Traumatic brain injury (TBI) is among the leading causes of death and disability and the main cause of death among the under-45s. Most patients with moderate to severe TBI are admitted to intensive care units (ICUs) The PROSAFE ICU network was recently established in 6 European countries through EU funding (PHEA 2007331), and has continued to collect high-quality data beyond the grant duration. In 2011, 225 ICUs had joined PROSAFE, recruiting a total of 73,163 patients, 2,694 of whom were admitted for TBI. Hence the network can expect to enrol 7-9,000 moderate to severe TBI patients in 4 years. The PROSAFE consortium has already focused attention on TBI and has just started collecting additional information on this condition in order to develop a prognostic model to identify centres of excellence in TBI management Aims of proposal are to consolidate the existing network in order to better describe the epidemiology of moderate-severe TBI in 7 countries (Greece has now joined the consortium); build a prognostic model based on short- and long-term outcome measures; identify most effective clinical interventions for optimally treating TBI patients, and recognize the determinants of optimal vs suboptimal performance All TBI-CDEs endorsed by InTBIR will be collected, along with other items needed to develop a sensible prognostic model, permitting the consortium to join forces with international collaborative initiatives in the field Availing of the coordinating institutes biobank and consolidated expertise in biochemical and genetic biomarkers, the aim is to identify prognostic markers and underlying genetic factors influencing response to treatment and final outcome The PROSAFE consortium is thus in a position to guarantee superior quality data collection in 7 countries and ensure it continues beyond the life of the project. These conditions are essential if the consortium is to contribute to Europe playing a key role in the success of the InTBIR initiative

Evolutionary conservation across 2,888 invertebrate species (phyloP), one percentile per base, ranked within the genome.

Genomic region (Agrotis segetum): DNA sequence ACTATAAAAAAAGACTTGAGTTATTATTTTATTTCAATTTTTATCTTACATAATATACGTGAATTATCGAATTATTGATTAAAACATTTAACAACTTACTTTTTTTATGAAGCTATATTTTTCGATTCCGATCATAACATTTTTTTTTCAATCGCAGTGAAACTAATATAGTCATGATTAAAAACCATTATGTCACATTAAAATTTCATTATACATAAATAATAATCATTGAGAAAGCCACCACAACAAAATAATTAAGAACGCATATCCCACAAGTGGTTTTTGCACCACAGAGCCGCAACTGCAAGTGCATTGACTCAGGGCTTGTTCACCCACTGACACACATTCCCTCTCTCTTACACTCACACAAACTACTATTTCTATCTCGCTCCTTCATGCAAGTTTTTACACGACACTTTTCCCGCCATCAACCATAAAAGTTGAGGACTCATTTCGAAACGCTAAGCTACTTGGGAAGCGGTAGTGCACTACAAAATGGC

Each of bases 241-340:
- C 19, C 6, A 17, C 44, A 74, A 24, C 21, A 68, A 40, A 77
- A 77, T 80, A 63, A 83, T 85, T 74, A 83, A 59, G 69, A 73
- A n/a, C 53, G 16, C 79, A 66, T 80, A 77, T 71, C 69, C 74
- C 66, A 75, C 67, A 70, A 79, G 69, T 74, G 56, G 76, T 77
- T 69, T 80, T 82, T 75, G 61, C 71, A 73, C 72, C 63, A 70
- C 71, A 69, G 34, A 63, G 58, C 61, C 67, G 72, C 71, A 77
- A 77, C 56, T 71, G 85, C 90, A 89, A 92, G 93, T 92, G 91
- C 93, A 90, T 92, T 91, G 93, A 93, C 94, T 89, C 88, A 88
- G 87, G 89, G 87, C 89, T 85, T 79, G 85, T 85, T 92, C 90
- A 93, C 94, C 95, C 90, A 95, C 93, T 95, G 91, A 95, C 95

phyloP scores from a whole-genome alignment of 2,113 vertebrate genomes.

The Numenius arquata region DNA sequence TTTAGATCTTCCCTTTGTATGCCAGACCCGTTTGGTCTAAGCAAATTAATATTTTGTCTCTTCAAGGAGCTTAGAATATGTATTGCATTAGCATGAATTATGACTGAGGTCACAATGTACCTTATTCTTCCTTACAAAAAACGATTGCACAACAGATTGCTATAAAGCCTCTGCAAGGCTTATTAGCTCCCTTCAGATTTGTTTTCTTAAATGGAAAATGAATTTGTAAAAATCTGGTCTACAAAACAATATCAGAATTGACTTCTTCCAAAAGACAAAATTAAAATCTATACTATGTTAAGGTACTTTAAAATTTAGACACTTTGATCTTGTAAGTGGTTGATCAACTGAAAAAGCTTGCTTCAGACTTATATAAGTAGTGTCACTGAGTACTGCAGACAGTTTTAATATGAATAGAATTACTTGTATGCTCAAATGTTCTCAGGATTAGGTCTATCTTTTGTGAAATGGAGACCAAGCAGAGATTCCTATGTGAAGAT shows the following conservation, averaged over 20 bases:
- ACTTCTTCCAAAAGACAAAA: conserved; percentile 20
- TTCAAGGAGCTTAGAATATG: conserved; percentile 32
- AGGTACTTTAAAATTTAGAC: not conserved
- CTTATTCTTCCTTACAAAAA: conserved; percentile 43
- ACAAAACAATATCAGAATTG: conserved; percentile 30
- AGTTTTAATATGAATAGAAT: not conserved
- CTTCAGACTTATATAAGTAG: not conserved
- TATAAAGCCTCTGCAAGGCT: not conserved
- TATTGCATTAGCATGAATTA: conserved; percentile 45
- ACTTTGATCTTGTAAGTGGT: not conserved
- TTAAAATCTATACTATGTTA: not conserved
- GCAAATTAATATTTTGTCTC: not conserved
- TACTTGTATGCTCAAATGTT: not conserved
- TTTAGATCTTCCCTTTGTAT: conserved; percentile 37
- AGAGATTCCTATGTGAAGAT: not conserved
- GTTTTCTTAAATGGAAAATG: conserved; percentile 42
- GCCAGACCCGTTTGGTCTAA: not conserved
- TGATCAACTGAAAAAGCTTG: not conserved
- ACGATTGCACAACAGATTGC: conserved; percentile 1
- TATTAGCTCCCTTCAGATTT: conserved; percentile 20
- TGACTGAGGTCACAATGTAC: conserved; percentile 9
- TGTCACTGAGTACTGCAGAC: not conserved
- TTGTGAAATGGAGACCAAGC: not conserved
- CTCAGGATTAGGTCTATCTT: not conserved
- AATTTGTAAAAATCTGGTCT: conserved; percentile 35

Stupnik T.,Univerzitetni klinicni center Ljubljana |
Perme M.P.,University of Ljubljana
Statistics in Medicine | Year: 2016
When analyzing time to disease recurrence, we sometimes need to work with data where all the recurrences are recorded, but no information is available on the possible deaths. This may occur when studying diseases of benign nature where patients are only seen at disease recurrences or in poorly-designed registries of benign diseases or medical device implantations without sufficient patient identifiers to obtain their dead/alive status at a later date. When the average time to disease recurrence is long enough in comparison with the expected survival of the patients, statistical analysis of such data can be significantly biased. Under the assumption that the expected survival of an individual is not influenced by the disease itself, general population mortality tables may be used to remove this bias. We show why the intuitive solution of simply imputing the patient's expected survival time does not give unbiased estimates of the usual quantities of interest in survival analysis and further explain that cumulative incidence function analysis does not require additional assumptions on general population mortality. We provide an alternative framework that allows unbiased estimation and introduce two new approaches: an iterative imputation method and a mortality adjusted at risk function. Their properties are carefully studied, with the results supported by simulations and illustrated on a real-world example. © 2016 John Wiley & Sons, Ltd.